MBL: the complement PRR
Mannose-binding lectin, also called mannose-binding protein or mannan-binding protein (MBP), is a C-type lectin that plays an important role in the innate response. MBL belongs to the collectin family of proteins that consists of a collagen-like domain and a carbohydrate recognition domain. As a pattern recognition receptor, MBL recognizes carbohydrates found on the surface of pathogens such as bacteria, viruses, fungi and protozoa. Binding of MBL to such a micro-organism results in the activation of the lectin pathway and ultimately to C3 convertase. The lectin pathway is antibody and C1q-independent and is, therefore, independent of the classical and alternative complement activation pathway.
MBL was first described in scientific papers in the early nineties. Since then it has been a topic of discussion in hundreds of scientific papers. Due to its regulatory and signaling function a multitude of conditions are associated with impaired levels of MBL:
– MBL is associated with infection and disease progression in HIV.
– Activation of MBL alters the risk or progression of multiple sclerosis.
– MBL insufficiency may be a contributing pathogenic factor in rheumatoid arthritis.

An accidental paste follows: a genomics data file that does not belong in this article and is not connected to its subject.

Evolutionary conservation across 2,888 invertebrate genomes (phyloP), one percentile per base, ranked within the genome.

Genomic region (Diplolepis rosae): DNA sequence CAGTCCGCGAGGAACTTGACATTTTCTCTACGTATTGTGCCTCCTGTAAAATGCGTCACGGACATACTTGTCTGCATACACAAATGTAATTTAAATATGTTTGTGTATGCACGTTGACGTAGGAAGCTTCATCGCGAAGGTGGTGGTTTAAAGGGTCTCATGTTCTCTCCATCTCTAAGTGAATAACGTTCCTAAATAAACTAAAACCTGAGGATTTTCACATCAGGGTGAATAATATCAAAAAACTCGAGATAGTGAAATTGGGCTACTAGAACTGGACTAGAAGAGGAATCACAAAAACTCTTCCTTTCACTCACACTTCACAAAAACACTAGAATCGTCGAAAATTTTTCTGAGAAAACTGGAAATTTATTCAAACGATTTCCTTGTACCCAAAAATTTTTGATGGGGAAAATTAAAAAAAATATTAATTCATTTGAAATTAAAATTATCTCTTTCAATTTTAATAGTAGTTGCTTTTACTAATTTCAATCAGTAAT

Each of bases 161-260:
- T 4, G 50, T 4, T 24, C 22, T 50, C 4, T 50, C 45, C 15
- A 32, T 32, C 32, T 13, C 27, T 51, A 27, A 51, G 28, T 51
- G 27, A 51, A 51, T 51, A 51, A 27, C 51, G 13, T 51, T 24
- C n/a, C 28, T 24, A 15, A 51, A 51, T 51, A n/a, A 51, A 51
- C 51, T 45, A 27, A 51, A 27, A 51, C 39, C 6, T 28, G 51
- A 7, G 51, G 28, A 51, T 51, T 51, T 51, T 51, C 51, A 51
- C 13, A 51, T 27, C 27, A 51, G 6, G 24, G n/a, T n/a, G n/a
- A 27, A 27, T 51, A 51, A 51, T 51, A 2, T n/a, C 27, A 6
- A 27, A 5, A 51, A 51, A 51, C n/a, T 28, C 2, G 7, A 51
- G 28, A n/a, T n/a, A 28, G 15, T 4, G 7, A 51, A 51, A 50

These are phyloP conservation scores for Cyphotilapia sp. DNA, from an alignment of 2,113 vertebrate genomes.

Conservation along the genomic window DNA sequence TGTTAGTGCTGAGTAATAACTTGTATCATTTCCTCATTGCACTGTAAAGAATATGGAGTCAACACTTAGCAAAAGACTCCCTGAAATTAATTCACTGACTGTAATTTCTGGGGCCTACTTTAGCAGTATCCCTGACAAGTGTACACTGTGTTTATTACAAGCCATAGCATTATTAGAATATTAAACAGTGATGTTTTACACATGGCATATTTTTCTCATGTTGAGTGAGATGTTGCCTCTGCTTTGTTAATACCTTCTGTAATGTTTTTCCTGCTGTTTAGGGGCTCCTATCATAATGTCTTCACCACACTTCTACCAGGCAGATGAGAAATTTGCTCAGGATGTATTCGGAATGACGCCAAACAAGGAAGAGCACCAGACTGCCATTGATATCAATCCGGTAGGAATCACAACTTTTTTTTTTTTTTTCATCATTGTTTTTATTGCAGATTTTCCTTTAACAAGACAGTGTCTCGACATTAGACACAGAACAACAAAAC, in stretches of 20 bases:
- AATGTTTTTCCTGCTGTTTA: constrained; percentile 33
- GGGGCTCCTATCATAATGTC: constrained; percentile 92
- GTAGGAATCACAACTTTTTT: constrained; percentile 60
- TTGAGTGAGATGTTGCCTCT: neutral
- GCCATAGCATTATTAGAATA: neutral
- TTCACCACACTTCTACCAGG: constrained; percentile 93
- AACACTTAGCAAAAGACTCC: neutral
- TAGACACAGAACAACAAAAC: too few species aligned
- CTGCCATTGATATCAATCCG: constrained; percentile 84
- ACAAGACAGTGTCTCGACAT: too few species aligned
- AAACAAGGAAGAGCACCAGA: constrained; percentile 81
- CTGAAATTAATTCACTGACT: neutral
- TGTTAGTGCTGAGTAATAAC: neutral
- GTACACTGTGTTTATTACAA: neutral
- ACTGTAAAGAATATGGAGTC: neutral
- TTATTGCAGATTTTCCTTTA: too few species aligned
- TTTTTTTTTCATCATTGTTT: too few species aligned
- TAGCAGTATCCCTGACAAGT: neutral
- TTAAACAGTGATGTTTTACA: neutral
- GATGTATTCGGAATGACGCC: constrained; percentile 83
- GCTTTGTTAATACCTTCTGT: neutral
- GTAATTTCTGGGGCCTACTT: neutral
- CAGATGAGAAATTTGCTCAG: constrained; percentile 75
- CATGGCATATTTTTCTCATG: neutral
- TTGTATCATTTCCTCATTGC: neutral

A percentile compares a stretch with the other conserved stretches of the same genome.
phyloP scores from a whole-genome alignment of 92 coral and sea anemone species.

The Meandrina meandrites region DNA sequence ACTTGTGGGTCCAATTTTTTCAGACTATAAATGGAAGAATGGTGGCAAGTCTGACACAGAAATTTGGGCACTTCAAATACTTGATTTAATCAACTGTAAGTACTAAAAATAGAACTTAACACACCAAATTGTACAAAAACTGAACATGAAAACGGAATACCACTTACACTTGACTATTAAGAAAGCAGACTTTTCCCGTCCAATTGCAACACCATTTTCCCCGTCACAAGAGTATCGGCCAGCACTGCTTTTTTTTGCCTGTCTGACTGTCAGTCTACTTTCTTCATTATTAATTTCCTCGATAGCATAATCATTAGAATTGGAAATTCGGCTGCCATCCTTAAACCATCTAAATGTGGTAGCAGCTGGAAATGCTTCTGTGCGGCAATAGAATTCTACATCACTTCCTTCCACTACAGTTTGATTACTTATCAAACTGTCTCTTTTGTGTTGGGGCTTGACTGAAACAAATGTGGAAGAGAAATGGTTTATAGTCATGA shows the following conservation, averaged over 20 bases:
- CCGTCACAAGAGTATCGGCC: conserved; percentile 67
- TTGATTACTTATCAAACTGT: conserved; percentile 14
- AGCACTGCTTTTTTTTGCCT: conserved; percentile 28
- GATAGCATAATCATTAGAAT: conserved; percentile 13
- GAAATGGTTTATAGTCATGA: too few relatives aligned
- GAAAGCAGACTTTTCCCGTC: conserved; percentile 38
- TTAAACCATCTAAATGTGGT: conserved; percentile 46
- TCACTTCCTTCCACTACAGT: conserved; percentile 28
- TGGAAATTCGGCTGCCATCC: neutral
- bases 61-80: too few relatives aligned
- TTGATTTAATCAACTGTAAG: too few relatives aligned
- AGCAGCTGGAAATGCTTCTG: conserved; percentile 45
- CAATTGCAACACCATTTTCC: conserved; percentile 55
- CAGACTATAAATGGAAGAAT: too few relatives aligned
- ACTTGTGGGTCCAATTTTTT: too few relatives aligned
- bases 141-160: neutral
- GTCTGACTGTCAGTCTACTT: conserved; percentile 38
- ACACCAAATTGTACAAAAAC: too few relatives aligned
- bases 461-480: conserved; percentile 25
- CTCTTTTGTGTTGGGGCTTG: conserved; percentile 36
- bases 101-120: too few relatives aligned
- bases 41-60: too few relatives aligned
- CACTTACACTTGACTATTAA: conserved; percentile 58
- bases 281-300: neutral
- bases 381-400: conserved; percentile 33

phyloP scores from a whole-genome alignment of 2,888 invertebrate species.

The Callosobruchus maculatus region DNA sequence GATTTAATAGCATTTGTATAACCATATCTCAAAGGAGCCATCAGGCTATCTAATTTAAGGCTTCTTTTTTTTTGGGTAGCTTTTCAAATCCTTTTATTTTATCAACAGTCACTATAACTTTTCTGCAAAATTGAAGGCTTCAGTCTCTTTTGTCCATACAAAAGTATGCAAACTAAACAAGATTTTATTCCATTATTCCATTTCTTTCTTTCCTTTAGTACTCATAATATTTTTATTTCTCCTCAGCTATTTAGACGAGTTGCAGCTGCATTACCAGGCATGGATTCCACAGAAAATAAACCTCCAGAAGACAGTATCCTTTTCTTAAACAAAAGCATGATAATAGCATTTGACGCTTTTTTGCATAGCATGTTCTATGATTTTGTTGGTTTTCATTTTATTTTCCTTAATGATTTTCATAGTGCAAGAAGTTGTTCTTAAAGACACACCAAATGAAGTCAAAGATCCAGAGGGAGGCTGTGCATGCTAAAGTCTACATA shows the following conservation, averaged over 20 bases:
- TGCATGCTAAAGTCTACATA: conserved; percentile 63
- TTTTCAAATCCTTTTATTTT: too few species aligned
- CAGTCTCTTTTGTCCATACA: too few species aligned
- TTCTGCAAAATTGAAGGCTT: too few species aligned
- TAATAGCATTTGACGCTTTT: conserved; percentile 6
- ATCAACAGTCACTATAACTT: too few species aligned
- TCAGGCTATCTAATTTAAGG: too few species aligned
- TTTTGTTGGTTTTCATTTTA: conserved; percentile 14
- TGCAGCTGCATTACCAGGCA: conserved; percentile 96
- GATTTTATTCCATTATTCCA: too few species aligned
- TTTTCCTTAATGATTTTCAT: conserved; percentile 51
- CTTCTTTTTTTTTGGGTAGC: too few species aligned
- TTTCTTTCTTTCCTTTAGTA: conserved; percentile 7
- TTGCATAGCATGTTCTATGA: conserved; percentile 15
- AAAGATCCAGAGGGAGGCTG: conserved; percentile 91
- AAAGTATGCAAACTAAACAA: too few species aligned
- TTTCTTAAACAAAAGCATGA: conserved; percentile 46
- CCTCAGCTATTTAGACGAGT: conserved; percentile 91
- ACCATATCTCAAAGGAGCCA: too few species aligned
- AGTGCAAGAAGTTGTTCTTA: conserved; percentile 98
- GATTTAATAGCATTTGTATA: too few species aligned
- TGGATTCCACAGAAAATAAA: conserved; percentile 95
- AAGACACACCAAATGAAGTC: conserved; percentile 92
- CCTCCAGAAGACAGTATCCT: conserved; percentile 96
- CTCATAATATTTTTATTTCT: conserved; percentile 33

– Heart transplant recipients with MBL deficiency had fewer acute graft rejection episodes.
– MBL deficiency is associated with thrombotic events in heart disease.
– MBL depositions are found in the glomeruli of patients with glomerulonephritis.
– Sterile inflammation in the brain leading to psychotic disorders may be initiated by the MBL–MASP pathway.
– MBL seems to play a role in the immunopathogenesis of type 1 diabetes.
– MBL increases in brain injury and is associated with injury severity.
Interesting to note is that one of the common topics of discussion are the polymorphisms of MBL that cause an inherited defect in opsonization. As a pattern recognition receptor, MBL demonstrates to be one of the broadest complement markers that are pivotal in evaluating the innate immune response.
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